First, it added an appreciation for exposed rock, gorges and earth colors to the traditional focus on the bucolic, the alpine and the green. It made it possible to value the larger setting of the Colorado Plateau, which contained the Grand Canyon but otherwise lay to the margins of American settlement and economy. This region now has the highest density of parks and monuments of any physiographic province in the country.

Colorado Plateau national parks and monuments.
NPS

Second, the Grand Canyon contributed to the rise of postwar environmentalism through debates in the 1960s over proposed dams. The canyon had enough cultural cachet that advocates could argue successfully to protect it. Slightly upriver, Glen Canyon by contrast lacked that heritage and got dammed.

Yet the Grand Canyon sits awkwardly in more contemporary preservationist thinking. The larger thrust has been to expand beyond geologic monumentalism, typical of early parks, and incorporate living landscapes rich in biodiversity and unique habitats. But the Grand Canyon is a geological spectacle. If it contained nothing alive within its immense amphitheater, it would still retain its cultural power. Its scale is so vast that, other than flooding it above the inner gorge, it’s hard to imagine what people might do to permanently alter it.

Yet it is possible to spoil the canyon experience. What it takes is an obscured sky, or a visually confused viewpoint, or social noise that distracts from the quiet calm of individual vision. The Grand Canyon’s great impact still derives from the sudden shock of seeing it all without filters or foreground. The rim just falls away. The canyon is there, instantly and insistently. It is an individual epiphany, unmediated. That sensation is what must survive for the Grand Canyon to work its cultural alchemy.

Threats to it are not new, but they have evolved from mining, dams and industrial tourism to the compounding insults of an Anthropocene era. Still, as Roosevelt understood, the Grand Canyon testifies to that most fundamental of all needs. “Leave it as it is. … The ages have been at work on it, and man can only mar it.” Keep it, he urged, “for your children, your children’s children, and for all who come after you.”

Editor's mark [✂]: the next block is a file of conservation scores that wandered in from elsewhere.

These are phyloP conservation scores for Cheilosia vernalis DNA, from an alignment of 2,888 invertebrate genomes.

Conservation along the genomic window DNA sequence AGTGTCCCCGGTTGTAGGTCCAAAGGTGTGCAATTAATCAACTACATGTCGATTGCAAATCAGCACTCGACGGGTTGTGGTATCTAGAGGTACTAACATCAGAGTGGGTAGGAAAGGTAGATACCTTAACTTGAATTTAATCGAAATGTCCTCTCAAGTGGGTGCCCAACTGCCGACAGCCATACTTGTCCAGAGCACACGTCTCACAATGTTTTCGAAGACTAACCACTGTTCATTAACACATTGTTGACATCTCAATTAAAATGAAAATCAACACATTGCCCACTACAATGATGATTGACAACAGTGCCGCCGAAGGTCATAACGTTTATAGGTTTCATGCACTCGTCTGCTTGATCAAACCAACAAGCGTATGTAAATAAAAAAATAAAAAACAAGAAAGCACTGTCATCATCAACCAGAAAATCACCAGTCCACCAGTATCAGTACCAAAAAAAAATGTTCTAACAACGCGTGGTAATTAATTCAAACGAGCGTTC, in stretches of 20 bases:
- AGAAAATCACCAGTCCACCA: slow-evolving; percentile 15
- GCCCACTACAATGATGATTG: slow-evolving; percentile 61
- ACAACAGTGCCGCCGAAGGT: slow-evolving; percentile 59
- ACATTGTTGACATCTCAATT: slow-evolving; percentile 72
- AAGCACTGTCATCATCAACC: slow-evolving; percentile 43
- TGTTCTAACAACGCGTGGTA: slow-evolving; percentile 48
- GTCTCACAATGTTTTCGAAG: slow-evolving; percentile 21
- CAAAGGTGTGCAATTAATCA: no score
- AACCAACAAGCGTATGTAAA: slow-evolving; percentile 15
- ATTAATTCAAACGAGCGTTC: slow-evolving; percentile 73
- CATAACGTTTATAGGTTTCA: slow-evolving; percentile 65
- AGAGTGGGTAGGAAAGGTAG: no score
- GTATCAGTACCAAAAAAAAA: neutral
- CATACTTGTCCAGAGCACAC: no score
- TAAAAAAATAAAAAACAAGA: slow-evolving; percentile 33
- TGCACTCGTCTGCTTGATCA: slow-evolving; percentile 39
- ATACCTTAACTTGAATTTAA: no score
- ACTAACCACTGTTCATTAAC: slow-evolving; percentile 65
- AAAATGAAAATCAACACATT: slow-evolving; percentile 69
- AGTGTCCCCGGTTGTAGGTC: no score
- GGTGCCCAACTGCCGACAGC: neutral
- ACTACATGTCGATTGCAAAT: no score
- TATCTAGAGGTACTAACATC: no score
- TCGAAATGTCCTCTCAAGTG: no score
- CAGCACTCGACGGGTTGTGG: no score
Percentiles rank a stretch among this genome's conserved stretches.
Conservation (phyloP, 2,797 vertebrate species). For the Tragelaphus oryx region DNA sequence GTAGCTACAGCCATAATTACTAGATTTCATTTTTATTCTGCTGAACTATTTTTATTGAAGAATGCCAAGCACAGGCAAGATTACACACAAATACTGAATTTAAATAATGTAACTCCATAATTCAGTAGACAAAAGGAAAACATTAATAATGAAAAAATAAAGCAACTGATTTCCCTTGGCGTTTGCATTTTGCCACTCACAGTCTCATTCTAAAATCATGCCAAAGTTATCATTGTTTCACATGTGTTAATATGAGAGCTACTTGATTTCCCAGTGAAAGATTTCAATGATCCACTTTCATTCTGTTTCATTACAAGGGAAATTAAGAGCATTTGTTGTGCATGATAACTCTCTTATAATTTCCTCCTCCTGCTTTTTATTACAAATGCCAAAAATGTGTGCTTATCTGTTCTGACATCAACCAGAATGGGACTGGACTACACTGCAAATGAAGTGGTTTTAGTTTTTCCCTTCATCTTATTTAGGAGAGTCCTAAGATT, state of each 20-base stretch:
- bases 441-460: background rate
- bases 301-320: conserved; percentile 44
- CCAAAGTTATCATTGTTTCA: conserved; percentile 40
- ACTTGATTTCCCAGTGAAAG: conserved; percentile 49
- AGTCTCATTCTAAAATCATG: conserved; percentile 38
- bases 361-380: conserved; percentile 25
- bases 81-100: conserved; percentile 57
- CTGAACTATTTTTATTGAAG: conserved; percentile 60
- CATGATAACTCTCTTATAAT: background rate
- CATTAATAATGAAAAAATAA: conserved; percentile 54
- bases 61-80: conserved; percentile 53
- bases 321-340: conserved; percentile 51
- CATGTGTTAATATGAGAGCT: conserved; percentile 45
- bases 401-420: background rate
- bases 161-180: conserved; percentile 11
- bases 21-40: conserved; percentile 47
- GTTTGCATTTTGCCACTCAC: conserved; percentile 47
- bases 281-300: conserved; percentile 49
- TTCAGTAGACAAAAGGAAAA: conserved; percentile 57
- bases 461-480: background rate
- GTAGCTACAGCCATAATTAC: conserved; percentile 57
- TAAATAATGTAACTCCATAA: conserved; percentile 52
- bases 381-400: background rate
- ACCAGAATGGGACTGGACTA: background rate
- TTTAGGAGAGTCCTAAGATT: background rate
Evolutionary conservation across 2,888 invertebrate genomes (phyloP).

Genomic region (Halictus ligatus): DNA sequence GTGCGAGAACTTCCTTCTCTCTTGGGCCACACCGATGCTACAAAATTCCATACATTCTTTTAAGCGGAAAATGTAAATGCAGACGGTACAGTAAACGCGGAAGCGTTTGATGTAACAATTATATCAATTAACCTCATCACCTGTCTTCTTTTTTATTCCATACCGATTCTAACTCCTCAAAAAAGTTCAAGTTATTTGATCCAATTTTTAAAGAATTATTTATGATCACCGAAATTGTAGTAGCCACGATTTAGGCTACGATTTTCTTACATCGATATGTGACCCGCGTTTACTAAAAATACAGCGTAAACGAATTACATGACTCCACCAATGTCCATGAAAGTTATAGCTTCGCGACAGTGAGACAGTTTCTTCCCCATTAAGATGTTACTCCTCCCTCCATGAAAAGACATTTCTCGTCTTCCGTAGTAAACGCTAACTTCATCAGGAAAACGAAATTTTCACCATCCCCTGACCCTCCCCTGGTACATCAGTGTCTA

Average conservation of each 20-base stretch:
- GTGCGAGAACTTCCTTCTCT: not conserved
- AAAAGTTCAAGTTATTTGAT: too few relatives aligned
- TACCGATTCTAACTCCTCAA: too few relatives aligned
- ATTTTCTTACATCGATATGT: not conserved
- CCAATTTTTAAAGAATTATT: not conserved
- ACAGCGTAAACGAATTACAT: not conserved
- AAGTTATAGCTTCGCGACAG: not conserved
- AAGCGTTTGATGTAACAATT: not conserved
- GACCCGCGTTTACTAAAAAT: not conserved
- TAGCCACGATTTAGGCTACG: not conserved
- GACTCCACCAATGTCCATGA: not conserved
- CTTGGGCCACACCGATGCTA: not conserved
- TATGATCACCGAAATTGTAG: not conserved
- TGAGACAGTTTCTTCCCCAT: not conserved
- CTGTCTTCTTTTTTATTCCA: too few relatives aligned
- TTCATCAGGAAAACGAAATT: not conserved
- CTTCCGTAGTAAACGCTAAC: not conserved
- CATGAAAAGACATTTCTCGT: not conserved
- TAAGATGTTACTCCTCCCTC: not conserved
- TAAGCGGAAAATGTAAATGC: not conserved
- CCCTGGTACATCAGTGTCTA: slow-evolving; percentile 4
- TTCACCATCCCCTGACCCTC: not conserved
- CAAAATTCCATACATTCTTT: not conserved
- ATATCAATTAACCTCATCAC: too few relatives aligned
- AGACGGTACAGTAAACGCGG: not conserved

We can do that in spite of climate change, invasive species, a feckless global economy, dysfunctional politics, and a national attention span for which sound bites take too long. We can leave it as it is.

This is an updated version of an article first published on March 21, 2016.The Conversation

Stephen Pyne, Regents Professor in the School of Life Sciences, Arizona State University

This article is republished from The Conversation under a Creative Commons license. Read the original article.

Bison are back, and that benefits many other species on the Great Plains



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A young bull bison grazes on the Tallgrass Prairie Preserve, Pawhuska, Oklahoma.
Matthew Moran, CC BY-ND

Matthew D. Moran, Hendrix College

Driving north of Pawhuska, Oklahoma, an extraordinary landscape comes into view. Trees disappear and an immense landscape of grass emerges, undulating in the wind like a great, green ocean.

This is the Flint Hills. For over a century it has been cattle country, a place where cows grow fat on nutritious grasses. More recently, a piece of this landscape was transformed in 1992 when the nonprofit Nature Conservancy bought the Barnard Ranch. It created a nature reserve there, the Tallgrass Prairie Preserve, which now covers almost 40,000 acres.

A central element of the group’s conservation strategy was reintroducing the American bison (Bison bison), which had been eradicated from the land in the mid-1800s. Releasing the first bison in 1993 was a step toward restoring part of an ecosystem that once stretched from Texas to Minnesota.

Today some 500,000 bison have been restored in over 6,000 locations, including public lands, private ranches and Native American lands. As they return, researchers like me are gaining insights into their substantial ecological and conservation value.

Near extinction

It was not always certain that bison could rebound. Once numbering in the tens of millions, they dominated the Great Plains landscape until the late 1800s, anchoring a remarkable ecosystem that contained perhaps the greatest concentration of mammals on Earth. That abundance was wiped out as settlers and the U.S. government engaged in a brutally effective campaign to eradicate the ecosystem and the native cultures that relied on it.

Bison were shot by the millions, sometimes for “sport,” sometimes for profit, and ultimately to deprive Native Americans of vital resources. By 1890 fewer than 1,000 bison were left, and the outlook for them was bleak. Two small wild populations remained, in Yellowstone National Park and northern Alberta, Canada; and a few individuals survived in zoos and on private ranches.

Bison skulls collected during the slaughter, mid-1870s.
Source unknown

Recovery

Remarkably, a movement developed to save the bison and ultimately became a conservation success story. Some former bison hunters, including prominent figures like William “Buffalo Bill” Cody and future President Theodore Roosevelt, gathered the few surviving animals, promoted captive breeding and eventually reintroduced them to the natural landscape.

With the establishment of additional populations on public and private lands across the Great Plains, the species was saved from immediate extinction. By 1920 it numbered about 12,000.